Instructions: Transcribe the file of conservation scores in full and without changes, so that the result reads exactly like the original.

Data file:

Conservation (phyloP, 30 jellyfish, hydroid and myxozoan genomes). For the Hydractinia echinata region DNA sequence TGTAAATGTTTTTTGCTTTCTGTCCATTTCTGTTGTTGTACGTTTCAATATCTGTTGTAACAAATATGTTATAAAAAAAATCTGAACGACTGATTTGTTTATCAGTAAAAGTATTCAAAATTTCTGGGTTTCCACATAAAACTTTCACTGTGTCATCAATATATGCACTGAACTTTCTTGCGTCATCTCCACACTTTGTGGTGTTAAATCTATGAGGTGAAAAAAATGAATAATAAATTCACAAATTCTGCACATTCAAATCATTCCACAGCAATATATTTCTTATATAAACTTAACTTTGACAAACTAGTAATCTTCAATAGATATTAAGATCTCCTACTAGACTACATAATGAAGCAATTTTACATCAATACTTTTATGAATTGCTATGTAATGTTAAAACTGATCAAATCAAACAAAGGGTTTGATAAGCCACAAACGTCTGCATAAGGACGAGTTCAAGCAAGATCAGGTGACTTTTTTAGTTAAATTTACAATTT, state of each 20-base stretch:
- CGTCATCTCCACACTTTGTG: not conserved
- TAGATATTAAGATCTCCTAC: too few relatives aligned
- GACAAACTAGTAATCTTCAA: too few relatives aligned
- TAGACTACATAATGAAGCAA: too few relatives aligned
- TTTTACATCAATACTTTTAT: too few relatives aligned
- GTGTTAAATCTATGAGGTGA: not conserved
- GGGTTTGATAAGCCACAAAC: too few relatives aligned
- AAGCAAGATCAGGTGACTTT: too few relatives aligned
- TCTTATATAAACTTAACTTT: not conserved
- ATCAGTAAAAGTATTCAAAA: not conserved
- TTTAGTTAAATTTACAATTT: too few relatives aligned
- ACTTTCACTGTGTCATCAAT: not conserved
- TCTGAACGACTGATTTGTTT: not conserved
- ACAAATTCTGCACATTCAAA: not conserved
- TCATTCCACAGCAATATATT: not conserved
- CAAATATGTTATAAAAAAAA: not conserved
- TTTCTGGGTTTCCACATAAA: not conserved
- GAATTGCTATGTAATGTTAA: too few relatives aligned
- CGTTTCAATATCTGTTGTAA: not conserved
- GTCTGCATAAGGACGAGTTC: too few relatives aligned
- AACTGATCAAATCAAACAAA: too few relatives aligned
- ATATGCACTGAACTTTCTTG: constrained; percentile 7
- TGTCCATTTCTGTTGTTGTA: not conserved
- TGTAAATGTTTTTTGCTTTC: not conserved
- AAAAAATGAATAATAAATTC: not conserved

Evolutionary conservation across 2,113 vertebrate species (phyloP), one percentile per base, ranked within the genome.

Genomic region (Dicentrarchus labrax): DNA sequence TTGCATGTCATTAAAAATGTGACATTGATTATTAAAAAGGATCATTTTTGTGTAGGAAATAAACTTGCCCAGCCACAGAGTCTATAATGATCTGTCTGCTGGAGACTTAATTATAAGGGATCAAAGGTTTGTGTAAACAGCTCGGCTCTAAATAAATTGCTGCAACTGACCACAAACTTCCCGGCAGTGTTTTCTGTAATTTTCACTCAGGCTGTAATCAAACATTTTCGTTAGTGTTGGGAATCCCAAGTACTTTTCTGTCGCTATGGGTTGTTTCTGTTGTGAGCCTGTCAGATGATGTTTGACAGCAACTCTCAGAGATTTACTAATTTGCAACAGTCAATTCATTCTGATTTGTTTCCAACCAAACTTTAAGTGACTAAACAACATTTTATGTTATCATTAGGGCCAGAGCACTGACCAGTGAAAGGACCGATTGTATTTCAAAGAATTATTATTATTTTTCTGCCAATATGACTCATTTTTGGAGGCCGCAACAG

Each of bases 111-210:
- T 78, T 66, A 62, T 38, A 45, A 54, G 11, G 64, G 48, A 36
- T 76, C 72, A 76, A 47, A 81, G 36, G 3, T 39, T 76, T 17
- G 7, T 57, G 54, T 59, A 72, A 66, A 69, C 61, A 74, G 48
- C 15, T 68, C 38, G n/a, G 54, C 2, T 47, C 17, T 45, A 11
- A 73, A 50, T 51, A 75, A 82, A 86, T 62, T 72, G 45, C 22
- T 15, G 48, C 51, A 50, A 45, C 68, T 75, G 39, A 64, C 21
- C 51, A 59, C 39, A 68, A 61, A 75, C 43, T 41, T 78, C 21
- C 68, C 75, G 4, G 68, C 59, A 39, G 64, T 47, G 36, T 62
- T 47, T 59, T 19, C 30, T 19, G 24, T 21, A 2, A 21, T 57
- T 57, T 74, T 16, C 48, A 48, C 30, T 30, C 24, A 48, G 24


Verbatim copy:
Conservation (phyloP, 30 jellyfish, hydroid and myxozoan genomes). For the Hydractinia echinata region DNA sequence TGTAAATGTTTTTTGCTTTCTGTCCATTTCTGTTGTTGTACGTTTCAATATCTGTTGTAACAAATATGTTATAAAAAAAATCTGAACGACTGATTTGTTTATCAGTAAAAGTATTCAAAATTTCTGGGTTTCCACATAAAACTTTCACTGTGTCATCAATATATGCACTGAACTTTCTTGCGTCATCTCCACACTTTGTGGTGTTAAATCTATGAGGTGAAAAAAATGAATAATAAATTCACAAATTCTGCACATTCAAATCATTCCACAGCAATATATTTCTTATATAAACTTAACTTTGACAAACTAGTAATCTTCAATAGATATTAAGATCTCCTACTAGACTACATAATGAAGCAATTTTACATCAATACTTTTATGAATTGCTATGTAATGTTAAAACTGATCAAATCAAACAAAGGGTTTGATAAGCCACAAACGTCTGCATAAGGACGAGTTCAAGCAAGATCAGGTGACTTTTTTAGTTAAATTTACAATTT, state of each 20-base stretch:
- CGTCATCTCCACACTTTGTG: not conserved
- TAGATATTAAGATCTCCTAC: too few relatives aligned
- GACAAACTAGTAATCTTCAA: too few relatives aligned
- TAGACTACATAATGAAGCAA: too few relatives aligned
- TTTTACATCAATACTTTTAT: too few relatives aligned
- GTGTTAAATCTATGAGGTGA: not conserved
- GGGTTTGATAAGCCACAAAC: too few relatives aligned
- AAGCAAGATCAGGTGACTTT: too few relatives aligned
- TCTTATATAAACTTAACTTT: not conserved
- ATCAGTAAAAGTATTCAAAA: not conserved
- TTTAGTTAAATTTACAATTT: too few relatives aligned
- ACTTTCACTGTGTCATCAAT: not conserved
- TCTGAACGACTGATTTGTTT: not conserved
- ACAAATTCTGCACATTCAAA: not conserved
- TCATTCCACAGCAATATATT: not conserved
- CAAATATGTTATAAAAAAAA: not conserved
- TTTCTGGGTTTCCACATAAA: not conserved
- GAATTGCTATGTAATGTTAA: too few relatives aligned
- CGTTTCAATATCTGTTGTAA: not conserved
- GTCTGCATAAGGACGAGTTC: too few relatives aligned
- AACTGATCAAATCAAACAAA: too few relatives aligned
- ATATGCACTGAACTTTCTTG: constrained; percentile 7
- TGTCCATTTCTGTTGTTGTA: not conserved
- TGTAAATGTTTTTTGCTTTC: not conserved
- AAAAAATGAATAATAAATTC: not conserved

Evolutionary conservation across 2,113 vertebrate species (phyloP), one percentile per base, ranked within the genome.

Genomic region (Dicentrarchus labrax): DNA sequence TTGCATGTCATTAAAAATGTGACATTGATTATTAAAAAGGATCATTTTTGTGTAGGAAATAAACTTGCCCAGCCACAGAGTCTATAATGATCTGTCTGCTGGAGACTTAATTATAAGGGATCAAAGGTTTGTGTAAACAGCTCGGCTCTAAATAAATTGCTGCAACTGACCACAAACTTCCCGGCAGTGTTTTCTGTAATTTTCACTCAGGCTGTAATCAAACATTTTCGTTAGTGTTGGGAATCCCAAGTACTTTTCTGTCGCTATGGGTTGTTTCTGTTGTGAGCCTGTCAGATGATGTTTGACAGCAACTCTCAGAGATTTACTAATTTGCAACAGTCAATTCATTCTGATTTGTTTCCAACCAAACTTTAAGTGACTAAACAACATTTTATGTTATCATTAGGGCCAGAGCACTGACCAGTGAAAGGACCGATTGTATTTCAAAGAATTATTATTATTTTTCTGCCAATATGACTCATTTTTGGAGGCCGCAACAG

Each of bases 111-210:
- T 78, T 66, A 62, T 38, A 45, A 54, G 11, G 64, G 48, A 36
- T 76, C 72, A 76, A 47, A 81, G 36, G 3, T 39, T 76, T 17
- G 7, T 57, G 54, T 59, A 72, A 66, A 69, C 61, A 74, G 48
- C 15, T 68, C 38, G n/a, G 54, C 2, T 47, C 17, T 45, A 11
- A 73, A 50, T 51, A 75, A 82, A 86, T 62, T 72, G 45, C 22
- T 15, G 48, C 51, A 50, A 45, C 68, T 75, G 39, A 64, C 21
- C 51, A 59, C 39, A 68, A 61, A 75, C 43, T 41, T 78, C 21
- C 68, C 75, G 4, G 68, C 59, A 39, G 64, T 47, G 36, T 62
- T 47, T 59, T 19, C 30, T 19, G 24, T 21, A 2, A 21, T 57
- T 57, T 74, T 16, C 48, A 48, C 30, T 30, C 24, A 48, G 24